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A Rockin’ Neville

There are several things you could say about Ivan Neville’s career, but the most immediately noticeable one is that it appears to be a triumph of good bloodlines over bad nutrition.

Sitting in a conference room at his Burbank record company discussing the latest entries on his long, varied resume--a new solo debut LP, as well as recording and touring with Keith Richards--Neville polishes off a lunch of barbecued potato chips, Hershey bar, Coke, popcorn and M&Ms.;

The wiry singer-songwriter is quick to acknowledge that his eating habits are suspect, but quicker to acknowledge the benefits of growing up the son and nephew of the stellar New Orleans-based Neville Brothers, with whom he played keyboards.

“If it weren’t for them, I wouldn’t be where I am,” Neville, 29, says between chips. “They gave me so much knowledge.”

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At the same time, Ivan’s album, “If My Ancestors Could See Me Now,” operates as a declaration of independence from the Brothers’ slithering New Orleans R&B; in favor of modern rock ‘n’ roll--some bouncy, some racing, some hard-edged, some slow and smooth. But definitely rock.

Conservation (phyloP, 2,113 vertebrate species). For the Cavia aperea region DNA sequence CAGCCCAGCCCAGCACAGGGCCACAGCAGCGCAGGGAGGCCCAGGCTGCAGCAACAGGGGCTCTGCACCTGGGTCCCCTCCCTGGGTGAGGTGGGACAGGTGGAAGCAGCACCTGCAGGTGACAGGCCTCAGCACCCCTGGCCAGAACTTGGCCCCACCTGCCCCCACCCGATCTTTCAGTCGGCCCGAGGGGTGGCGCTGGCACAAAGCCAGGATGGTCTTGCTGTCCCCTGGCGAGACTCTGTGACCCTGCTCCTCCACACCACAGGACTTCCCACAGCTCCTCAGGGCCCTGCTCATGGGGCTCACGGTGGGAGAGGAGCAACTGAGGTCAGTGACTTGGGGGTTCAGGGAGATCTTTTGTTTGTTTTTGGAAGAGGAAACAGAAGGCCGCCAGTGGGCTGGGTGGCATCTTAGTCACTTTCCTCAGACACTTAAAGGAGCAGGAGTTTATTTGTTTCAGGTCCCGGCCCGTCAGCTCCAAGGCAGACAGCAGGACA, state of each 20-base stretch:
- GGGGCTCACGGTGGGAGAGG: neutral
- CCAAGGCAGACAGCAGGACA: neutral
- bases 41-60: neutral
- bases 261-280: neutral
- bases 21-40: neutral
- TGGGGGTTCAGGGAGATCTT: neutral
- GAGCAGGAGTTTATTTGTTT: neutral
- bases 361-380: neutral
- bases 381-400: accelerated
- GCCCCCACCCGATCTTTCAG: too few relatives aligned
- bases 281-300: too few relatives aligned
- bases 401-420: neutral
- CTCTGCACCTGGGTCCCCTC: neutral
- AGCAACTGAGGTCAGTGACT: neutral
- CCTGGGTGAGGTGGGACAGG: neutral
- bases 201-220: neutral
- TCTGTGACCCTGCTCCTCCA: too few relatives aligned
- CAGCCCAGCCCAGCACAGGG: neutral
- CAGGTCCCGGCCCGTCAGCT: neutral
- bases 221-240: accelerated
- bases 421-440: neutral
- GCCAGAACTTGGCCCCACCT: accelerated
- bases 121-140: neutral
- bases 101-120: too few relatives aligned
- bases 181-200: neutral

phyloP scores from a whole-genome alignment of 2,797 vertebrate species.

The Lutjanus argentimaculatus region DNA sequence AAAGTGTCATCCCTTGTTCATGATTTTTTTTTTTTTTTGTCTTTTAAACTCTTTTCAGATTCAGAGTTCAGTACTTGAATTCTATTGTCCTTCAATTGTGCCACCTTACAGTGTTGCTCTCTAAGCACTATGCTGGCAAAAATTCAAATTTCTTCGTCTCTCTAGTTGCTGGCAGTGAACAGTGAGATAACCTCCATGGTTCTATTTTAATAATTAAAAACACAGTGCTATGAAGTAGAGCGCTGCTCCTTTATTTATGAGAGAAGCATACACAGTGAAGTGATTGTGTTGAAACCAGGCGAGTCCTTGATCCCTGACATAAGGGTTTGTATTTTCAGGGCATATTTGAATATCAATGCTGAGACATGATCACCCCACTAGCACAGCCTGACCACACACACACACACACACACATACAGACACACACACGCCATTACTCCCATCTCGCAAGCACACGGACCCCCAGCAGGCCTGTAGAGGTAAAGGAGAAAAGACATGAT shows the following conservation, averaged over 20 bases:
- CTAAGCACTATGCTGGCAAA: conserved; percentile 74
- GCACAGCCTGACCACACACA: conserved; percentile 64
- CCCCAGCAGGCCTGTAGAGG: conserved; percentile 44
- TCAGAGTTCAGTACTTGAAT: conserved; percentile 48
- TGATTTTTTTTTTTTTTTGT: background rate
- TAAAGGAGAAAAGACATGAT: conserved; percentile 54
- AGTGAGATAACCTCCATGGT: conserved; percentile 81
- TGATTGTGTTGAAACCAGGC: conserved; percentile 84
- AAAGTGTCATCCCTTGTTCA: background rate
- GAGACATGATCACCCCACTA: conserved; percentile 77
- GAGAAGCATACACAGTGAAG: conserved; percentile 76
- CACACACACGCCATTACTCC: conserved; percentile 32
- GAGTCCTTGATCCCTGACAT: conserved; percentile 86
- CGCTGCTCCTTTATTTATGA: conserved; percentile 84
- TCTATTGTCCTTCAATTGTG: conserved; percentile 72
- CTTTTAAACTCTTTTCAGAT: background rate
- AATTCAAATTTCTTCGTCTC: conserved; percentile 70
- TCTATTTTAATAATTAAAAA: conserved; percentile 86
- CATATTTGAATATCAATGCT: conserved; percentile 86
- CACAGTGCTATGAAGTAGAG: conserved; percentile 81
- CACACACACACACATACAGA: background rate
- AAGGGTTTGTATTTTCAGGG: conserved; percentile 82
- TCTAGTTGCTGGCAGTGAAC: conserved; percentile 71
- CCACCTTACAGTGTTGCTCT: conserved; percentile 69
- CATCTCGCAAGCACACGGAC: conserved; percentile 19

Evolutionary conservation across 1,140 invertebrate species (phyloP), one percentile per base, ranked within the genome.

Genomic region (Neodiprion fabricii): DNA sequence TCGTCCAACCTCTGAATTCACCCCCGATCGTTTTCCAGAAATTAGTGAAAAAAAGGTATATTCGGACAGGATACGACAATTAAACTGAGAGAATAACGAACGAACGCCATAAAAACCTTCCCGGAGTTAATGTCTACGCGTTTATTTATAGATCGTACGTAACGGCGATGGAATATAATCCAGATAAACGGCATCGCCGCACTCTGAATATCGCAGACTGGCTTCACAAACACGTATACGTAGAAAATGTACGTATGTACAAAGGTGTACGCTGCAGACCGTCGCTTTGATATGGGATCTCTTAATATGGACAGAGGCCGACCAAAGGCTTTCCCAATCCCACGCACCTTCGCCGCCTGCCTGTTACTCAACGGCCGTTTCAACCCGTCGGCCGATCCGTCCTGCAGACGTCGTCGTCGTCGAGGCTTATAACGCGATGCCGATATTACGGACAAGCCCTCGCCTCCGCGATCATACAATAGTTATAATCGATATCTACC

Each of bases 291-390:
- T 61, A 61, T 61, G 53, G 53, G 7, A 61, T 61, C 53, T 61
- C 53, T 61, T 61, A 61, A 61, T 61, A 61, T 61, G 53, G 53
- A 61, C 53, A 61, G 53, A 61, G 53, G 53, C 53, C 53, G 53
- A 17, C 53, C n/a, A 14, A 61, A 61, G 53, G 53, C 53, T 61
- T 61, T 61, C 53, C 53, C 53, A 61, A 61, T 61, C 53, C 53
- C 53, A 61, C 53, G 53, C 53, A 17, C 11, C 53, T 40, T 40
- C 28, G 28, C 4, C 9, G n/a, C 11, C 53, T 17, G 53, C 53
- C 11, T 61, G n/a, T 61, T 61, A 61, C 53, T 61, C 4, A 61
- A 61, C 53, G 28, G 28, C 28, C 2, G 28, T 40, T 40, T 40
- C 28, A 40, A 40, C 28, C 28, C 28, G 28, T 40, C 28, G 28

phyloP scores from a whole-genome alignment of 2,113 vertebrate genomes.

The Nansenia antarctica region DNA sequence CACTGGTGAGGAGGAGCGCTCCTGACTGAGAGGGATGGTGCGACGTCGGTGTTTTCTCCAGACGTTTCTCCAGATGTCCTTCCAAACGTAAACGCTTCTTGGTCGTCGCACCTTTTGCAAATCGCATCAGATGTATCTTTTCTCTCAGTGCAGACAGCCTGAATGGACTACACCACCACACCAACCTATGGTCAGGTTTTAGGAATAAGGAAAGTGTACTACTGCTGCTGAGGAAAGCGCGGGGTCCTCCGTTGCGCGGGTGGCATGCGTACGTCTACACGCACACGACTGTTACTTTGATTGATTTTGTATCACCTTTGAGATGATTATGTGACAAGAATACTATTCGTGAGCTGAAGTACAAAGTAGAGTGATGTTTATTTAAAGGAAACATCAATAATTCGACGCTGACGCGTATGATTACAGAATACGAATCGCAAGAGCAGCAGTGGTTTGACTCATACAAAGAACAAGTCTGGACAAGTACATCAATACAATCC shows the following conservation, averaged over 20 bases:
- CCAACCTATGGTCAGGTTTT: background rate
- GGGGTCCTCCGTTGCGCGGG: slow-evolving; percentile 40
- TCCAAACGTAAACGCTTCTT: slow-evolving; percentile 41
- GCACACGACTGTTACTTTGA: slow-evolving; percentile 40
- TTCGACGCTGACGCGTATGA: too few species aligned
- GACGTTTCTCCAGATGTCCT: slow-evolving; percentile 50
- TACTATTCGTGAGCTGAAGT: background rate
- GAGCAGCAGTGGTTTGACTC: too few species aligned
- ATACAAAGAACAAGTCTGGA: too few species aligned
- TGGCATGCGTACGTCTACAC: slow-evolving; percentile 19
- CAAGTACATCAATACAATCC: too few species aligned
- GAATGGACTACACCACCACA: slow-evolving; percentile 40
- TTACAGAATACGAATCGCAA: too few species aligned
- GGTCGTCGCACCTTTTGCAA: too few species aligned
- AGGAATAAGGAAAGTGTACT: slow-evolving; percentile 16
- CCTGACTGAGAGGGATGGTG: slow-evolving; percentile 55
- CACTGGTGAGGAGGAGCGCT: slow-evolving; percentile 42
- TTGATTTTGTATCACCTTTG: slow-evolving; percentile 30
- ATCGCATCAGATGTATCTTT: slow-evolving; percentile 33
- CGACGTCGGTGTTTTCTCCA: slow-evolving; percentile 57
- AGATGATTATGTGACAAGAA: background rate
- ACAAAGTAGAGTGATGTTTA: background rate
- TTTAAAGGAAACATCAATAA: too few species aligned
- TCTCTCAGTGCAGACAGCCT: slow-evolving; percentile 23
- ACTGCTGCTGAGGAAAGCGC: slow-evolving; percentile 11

“That’s where I’m from,” he says of his record’s gleaming, punchy sound. “I’m like the extension of the family. I mean, I can play some New Orleans stuff. That’s the reference point. But it’s got to go somewhere else, and that’s where I’m taking my branch of the tree.”

Turns out there were some Doubting Thomases who felt that by peeling off in this musical direction, he would hit a dead end. Among their concerns, according to Neville, was that his music might slip through the crack between white radio and black radio formats, resulting in minimal airplay. The fact that the first single, “Not Just Another Girl” has already cracked the Top 50--and is still climbing--pretty much shoots that theory.

A related concern of these naysayers: “Somebody asked, ‘Who said the black guy can play rock ‘n’ roll?,’ ” to which Neville replied: “Keith (Richards) said I could play rock ‘n’ roll. If Keith says I can play rock ‘n’roll, I’ll play rock ‘n’ roll.”

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In fact, he’ll play it with Keith . After a couple of local shows opening for Eddie Money--Thursday at the Celebrity Theatre in Anaheim and Friday at the Wiltern Theatre--and some East Coast dates supporting Robert Cray, he’ll hit the road as keyboardist in Richards’ band, the Expensive Winos.

He’ll pull double duty some nights, opening for Richards before joining him. While another artist might seek as many opening slots as possible, this cool customer wants to use the opportunity sparingly. “I don’t want to do too many of them, make it overkill,” he says, now working on the M&Ms.; “I mean (opening) will be good for my record. But there’s going to be some nights when I want to be strictly a Wino.”


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